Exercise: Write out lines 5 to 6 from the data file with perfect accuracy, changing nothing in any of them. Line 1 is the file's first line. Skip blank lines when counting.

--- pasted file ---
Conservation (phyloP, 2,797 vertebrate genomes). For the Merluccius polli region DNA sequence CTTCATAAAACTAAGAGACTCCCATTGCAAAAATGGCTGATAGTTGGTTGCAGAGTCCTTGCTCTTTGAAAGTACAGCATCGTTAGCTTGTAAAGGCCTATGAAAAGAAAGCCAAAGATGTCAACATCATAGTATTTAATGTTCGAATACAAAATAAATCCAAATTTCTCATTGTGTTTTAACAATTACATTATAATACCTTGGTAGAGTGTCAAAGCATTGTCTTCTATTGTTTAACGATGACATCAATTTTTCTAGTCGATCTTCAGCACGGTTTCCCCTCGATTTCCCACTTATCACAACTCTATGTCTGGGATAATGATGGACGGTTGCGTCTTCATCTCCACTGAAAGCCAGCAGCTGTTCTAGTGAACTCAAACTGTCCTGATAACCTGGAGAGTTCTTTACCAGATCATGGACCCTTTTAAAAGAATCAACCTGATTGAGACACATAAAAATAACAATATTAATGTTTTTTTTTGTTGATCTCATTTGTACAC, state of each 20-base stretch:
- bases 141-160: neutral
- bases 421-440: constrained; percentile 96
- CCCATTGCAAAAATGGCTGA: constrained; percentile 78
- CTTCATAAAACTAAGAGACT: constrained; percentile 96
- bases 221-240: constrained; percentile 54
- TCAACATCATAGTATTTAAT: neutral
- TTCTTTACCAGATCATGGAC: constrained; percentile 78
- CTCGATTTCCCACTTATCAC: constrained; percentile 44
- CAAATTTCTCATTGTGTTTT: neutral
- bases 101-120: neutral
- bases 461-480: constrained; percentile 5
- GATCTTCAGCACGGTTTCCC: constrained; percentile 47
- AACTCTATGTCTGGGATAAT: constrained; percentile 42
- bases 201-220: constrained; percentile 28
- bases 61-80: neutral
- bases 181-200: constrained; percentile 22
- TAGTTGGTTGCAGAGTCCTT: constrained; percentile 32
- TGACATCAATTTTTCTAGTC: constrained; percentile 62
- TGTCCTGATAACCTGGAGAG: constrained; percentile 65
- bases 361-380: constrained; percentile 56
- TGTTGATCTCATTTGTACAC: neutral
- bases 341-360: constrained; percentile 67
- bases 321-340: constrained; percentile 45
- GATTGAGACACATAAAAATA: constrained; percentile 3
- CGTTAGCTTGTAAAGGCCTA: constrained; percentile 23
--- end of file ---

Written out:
- CTTCATAAAACTAAGAGACT: constrained; percentile 96
- bases 221-240: constrained; percentile 54